Sunday, September 26, 2010

Iceland and Ireland: economic comparisons

I must admit that I enjoy reading the economic columns of David McWilliams. Whereas I do not generally agree with him with respect to the fine detail implications of his proposals, he invariably however manages to make interesting suggestions assisting valuable reflection.

In this morning’s Sunday Business Post article, he addresses the present situation in Iceland, where apparently interest rates on long term bonds have now fallen below corresponding recent – and still rising – rates in Ireland.

And given that a short time ago Iceland was looked on as the undisputed financial basket case of Europe, this indeed is a disturbing revelation.

One has to admire the resilience of the Icelanders in dealing with their problems. Though they did require IMF assistance, they refused to bail out their banks with the losses therefore falling on depositors and lenders (rather than as in Ireland on the shareholders). Also in allowing depreciation of their currency, they have thereby managed to substantially reduce costs giving them a more competitive edge in trade.
Probably most importantly – as McWilliams emphasises – they have based their revival on the success of locally traded goods and services. So rather than relying on the rest of the World, the Icelanders are looking firstly to themselves to resolve their issues.

McWilliams – perhaps unsurprisingly – then uses Iceland as a blueprint for what we should be doing. In particular he believes that we should transfer the mounting costs of our bank debts (especially in Anglo Irish) on to the bondholders and then concentrate on increasing domestic trade as the prime means of achieving economic recovery.

However what McWilliams’s article fails to address is the fact that the Irish economy in many ways differs from that of Iceland.

Though geographically we are both islands of roughly the same size on the periphery of Europe, the Icelandic economy is much smaller than that of Ireland being less than 1/10th the size. Therefore though relatively their banking debts were greater per head of population than in Ireland they have less impact on the overall international financial system.

Secondly, not alone is Iceland not a member of the Eurozone, it is not even a member of the EU. In fact their present status is pretty much akin to that of Ireland at the time of the 2nd World War. Because of the isolationist stance then pursued by Fianna Fail under DeValera, Ireland was able to come through that period without any great damage to its economy. However since those times, there has been a fundamental change in policy direction. So from an economy that looked decidedly inwards we are now one of the most open in the world.

So when one looks at the percentage of the total value of exports in Ireland (relative to GDP) it comes to about 90% (with the corresponding percentage of imports only slightly less).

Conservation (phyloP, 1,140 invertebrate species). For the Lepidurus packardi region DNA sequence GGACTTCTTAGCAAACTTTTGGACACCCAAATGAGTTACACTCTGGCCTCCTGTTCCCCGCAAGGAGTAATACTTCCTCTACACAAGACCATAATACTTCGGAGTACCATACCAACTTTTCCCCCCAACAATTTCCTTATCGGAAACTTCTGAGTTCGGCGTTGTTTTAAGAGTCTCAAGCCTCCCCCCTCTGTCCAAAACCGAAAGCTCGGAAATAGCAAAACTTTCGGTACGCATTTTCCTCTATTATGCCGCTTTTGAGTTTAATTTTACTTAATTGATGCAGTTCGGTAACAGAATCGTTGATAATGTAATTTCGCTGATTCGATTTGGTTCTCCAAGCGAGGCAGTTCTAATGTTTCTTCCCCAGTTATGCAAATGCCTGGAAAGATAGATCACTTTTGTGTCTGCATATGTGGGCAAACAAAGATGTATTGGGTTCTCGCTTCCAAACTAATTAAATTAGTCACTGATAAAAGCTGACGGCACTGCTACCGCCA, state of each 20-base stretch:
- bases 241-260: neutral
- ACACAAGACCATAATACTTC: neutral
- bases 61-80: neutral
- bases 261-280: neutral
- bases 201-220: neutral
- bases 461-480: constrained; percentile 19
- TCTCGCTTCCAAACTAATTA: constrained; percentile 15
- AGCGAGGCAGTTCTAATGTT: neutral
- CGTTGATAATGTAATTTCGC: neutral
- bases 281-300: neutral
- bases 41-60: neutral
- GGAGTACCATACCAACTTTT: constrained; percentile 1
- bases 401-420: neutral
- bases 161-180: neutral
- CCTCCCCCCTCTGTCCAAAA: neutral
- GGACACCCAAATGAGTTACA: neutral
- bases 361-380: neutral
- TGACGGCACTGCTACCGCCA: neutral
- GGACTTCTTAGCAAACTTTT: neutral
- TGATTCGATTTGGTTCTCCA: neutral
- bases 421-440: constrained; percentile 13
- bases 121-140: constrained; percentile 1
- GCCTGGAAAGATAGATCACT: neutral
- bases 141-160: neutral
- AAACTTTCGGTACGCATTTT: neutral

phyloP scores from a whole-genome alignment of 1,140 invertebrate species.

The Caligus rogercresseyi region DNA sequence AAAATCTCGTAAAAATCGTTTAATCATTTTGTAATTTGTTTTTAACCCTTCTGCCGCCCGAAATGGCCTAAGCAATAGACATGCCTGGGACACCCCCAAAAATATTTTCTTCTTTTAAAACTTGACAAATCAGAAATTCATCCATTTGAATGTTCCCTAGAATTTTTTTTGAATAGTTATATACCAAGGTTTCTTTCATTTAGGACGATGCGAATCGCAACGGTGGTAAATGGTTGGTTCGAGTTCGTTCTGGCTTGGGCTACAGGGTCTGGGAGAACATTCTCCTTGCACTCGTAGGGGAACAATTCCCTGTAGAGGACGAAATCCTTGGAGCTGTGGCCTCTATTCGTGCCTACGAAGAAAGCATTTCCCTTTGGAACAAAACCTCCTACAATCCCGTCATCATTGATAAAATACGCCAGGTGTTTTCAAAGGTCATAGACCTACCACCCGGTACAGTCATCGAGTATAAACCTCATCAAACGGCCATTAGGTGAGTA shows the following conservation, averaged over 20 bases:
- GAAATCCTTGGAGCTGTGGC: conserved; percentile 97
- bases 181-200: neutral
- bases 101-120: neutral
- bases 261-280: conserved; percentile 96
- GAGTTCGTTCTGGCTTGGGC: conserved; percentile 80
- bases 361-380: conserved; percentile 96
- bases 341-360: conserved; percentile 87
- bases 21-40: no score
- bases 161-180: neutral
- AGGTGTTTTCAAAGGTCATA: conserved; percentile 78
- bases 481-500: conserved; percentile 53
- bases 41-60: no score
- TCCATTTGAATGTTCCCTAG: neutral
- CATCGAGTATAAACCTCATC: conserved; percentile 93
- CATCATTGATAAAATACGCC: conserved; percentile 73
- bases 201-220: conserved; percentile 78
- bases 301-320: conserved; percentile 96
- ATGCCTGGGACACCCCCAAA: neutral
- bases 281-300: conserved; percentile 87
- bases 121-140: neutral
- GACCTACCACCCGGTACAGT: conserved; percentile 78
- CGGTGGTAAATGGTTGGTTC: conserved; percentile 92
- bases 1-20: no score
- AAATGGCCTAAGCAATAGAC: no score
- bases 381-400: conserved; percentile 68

What McWilliams does not also relate is the uncomfortable fact that over 90% of the value of our current exports in goods and services is directly related to the activities of the multinational companies that have invested here in Ireland (mostly from the US).
So unfortunately the big difference in this regard from that of Iceland is that we do not at present have a sufficiently viable domestic economy with which to spark recovery!

Whereas the Icelanders can rely on their fishing industry, the tourism sector and the enormous potential of geo-thermal activity for producing energy, the fact is that we are deeply dependent on the multinational sector. Indeed the one bright recent indicator here amidst all of the doom and gloom has related to the buoyancy of exports (which again highlights the importance of the multinationals).

Likewise McWilliams ignores the important fact – that unlike Iceland – we are members of the Eurozone. What this means in effect is that we simply do not have the luxury of making fully independent decisions as economic policy in Ireland ultimately has a bearing on the potential viability of the Euro.

Therefore the most important reality regarding our present situation is the extent to which we have mortgaged our economic independence to the whims of international sentiment both in Europe and elsewhere.

I would agree however with McWilliams that recovery will ultimately come from domestic – and not international – initiatives. However in the meantime we have an extremely uncomfortable transition period where we will have to rely on the international community (and be held hostage in many ways to its transient opinions) while gradually trying to wean ourselves from such dependence.

There are other examples which McWilliams might have quoted – but which would not have suited his argument – regarding the best approach here in Ireland in the short run.